The same caveat applies: By default, any shares that don't vest for the other partners revert to the company, which means they are split among the owners. If you want them to revert to YOU, make sure the lawyer puts in a clause that states that you have the right to purchase any unvested shares from the other partners, either at a certain time, or in the event that they leave the company. That way, you prevent your share from becoming diluted.
Compensation based on commission is, of course, a standard business model, so of course it can work.
However, in this case this guy isn't a co-founder is he? He's just an outside sales guy. Which is great, and deserves a nice cut, but "founder" implies "working for stock," which commission isn't, nor should it be.
If his job is bizdev and sales, then pay a generous commissions from the profits. If you can't make profitable sales, then he isn't doing his job.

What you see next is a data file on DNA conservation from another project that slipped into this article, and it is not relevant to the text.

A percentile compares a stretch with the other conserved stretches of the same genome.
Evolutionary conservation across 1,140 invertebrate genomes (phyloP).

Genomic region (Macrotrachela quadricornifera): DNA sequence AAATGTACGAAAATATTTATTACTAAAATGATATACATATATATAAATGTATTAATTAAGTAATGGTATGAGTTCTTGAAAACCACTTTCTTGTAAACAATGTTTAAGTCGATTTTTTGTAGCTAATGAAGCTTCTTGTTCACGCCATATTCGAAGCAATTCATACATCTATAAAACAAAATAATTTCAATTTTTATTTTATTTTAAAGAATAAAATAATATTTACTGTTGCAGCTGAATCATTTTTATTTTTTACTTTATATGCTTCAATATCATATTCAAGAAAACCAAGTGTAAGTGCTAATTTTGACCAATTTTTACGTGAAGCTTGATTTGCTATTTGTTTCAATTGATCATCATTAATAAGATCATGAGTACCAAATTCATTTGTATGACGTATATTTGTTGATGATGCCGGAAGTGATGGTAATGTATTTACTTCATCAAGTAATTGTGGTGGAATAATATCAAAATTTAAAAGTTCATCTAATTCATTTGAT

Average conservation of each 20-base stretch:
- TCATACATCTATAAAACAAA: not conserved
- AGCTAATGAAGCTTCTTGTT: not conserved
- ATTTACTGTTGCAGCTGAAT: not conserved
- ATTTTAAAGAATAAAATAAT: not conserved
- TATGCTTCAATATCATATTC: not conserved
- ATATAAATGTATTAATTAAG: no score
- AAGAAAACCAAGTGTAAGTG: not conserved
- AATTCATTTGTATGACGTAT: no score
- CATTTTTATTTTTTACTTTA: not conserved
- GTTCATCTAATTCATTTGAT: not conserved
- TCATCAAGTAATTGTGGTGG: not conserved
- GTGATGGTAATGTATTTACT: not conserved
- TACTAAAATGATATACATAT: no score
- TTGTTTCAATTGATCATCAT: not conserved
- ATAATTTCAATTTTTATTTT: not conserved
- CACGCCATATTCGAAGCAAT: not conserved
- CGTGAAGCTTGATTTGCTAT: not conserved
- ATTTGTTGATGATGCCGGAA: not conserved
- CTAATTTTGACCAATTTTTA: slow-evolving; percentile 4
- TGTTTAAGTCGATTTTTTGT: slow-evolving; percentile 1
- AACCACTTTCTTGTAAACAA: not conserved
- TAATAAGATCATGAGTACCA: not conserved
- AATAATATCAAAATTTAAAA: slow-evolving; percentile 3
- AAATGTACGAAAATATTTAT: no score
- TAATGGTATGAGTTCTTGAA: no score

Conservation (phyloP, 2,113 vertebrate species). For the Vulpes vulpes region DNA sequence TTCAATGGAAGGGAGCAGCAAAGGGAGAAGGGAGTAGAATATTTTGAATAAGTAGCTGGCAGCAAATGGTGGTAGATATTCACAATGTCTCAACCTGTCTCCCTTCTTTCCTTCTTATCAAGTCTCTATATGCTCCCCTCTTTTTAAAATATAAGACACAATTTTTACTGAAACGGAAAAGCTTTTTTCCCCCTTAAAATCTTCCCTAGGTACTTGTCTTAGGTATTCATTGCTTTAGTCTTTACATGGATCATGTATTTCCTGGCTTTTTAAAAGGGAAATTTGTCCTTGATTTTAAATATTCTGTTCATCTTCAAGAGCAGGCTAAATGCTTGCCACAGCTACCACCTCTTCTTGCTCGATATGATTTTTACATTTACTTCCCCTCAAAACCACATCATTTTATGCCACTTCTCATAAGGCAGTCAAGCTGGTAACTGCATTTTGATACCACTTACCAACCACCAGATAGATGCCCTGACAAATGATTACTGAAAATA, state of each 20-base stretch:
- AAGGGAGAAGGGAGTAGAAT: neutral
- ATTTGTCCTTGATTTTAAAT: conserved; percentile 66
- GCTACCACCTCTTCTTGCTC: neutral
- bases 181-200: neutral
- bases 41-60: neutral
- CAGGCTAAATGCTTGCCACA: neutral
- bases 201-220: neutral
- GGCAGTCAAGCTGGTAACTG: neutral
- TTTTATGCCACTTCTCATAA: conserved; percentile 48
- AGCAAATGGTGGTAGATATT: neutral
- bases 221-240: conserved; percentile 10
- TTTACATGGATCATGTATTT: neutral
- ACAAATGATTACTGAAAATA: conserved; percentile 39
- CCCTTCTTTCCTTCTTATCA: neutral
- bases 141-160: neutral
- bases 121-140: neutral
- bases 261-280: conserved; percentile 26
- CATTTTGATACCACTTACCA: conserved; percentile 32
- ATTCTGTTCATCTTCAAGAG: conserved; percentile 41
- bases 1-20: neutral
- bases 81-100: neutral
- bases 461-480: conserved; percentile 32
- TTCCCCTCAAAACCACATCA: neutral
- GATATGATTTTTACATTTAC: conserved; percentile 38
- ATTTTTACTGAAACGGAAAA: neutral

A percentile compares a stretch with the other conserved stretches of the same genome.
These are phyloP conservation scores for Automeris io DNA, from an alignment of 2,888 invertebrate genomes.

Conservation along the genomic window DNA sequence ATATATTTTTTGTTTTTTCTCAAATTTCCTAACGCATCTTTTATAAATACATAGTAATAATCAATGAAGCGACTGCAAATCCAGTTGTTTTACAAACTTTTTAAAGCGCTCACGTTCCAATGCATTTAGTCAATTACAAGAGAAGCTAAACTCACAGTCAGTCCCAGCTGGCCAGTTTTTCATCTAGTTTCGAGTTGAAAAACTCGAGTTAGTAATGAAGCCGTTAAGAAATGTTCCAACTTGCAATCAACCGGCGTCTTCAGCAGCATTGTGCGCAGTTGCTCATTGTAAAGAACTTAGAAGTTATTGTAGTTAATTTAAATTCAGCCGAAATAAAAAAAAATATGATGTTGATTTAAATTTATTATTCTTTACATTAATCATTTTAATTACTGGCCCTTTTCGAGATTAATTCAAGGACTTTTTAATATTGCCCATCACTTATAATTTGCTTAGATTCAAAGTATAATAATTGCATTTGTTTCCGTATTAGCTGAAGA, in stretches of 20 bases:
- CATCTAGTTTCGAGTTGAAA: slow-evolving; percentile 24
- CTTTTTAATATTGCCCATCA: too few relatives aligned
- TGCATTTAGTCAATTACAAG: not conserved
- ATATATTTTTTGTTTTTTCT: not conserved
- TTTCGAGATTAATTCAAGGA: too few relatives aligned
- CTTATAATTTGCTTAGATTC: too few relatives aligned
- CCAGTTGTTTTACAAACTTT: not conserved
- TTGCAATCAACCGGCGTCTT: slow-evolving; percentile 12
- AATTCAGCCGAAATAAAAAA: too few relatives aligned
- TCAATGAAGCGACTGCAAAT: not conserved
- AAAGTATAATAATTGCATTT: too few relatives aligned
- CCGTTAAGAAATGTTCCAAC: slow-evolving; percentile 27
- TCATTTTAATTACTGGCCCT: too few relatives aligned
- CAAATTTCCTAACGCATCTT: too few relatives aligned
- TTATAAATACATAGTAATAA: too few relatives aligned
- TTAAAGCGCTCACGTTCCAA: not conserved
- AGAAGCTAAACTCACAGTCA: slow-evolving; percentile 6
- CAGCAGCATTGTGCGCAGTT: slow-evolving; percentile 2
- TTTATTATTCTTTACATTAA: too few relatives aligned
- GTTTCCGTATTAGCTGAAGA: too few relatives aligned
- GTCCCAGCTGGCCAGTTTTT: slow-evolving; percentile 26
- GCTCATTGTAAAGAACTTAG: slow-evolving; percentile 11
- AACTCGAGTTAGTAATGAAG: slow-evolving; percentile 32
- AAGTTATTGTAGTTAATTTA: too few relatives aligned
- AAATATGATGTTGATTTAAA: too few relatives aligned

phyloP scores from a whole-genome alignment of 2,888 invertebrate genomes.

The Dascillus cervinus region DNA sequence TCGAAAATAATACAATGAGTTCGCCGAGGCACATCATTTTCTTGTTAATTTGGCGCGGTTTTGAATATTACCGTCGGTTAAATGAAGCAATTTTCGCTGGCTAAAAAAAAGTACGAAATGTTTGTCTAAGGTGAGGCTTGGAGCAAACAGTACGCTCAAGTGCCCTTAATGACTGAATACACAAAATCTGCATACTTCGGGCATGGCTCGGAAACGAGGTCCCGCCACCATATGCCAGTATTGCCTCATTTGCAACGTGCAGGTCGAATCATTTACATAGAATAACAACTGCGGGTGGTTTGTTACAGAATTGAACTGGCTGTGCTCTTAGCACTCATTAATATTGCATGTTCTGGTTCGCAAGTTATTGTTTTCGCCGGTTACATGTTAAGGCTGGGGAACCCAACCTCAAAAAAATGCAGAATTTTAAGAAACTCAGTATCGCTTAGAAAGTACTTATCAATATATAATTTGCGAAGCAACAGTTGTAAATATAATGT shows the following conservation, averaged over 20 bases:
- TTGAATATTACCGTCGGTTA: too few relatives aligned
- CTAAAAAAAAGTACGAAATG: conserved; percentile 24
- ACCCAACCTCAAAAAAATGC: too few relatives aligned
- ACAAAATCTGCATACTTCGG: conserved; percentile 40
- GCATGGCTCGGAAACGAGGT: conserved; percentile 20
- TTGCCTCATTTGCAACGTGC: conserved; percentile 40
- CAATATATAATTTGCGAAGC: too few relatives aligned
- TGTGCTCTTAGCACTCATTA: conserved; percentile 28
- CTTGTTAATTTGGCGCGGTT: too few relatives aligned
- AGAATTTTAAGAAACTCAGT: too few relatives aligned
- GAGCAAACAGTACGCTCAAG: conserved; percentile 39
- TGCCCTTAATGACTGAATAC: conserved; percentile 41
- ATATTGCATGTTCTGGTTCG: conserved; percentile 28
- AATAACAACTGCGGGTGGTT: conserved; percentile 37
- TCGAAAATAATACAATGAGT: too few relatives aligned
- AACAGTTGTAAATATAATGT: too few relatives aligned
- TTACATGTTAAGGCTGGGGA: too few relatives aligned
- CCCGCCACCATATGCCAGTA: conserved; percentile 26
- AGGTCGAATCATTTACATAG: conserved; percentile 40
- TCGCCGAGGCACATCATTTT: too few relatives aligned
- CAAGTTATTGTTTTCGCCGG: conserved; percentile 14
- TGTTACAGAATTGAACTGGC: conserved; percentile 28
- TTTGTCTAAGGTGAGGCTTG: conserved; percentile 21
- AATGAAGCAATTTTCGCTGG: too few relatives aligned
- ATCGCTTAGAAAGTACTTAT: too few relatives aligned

If you give him equity, then his job is to make the company look good in hopes of getting a valuable exit, and that doesn't always line up with building a profitable business.
If you are the developer and have already identified the market, and built the product, then you are the company, even if that sales guy has the MBA and experience. (By the way, startup experience in sales and marketing is very different from selling & marketing in an established company).
Is it possible? Certainly. You would want to draw up very clear terms for how his equity is calculated, though, and have it vetted by a lawyer.
Do be aware that certain incorporation structures (S-Corporations in the US, notably) have stricter regulations about how ownership and equity must be calculated/divided.
With C-Corporations you have more leeway to determine equity and ownership.
The short answer is yes, you could, but it is not recommended.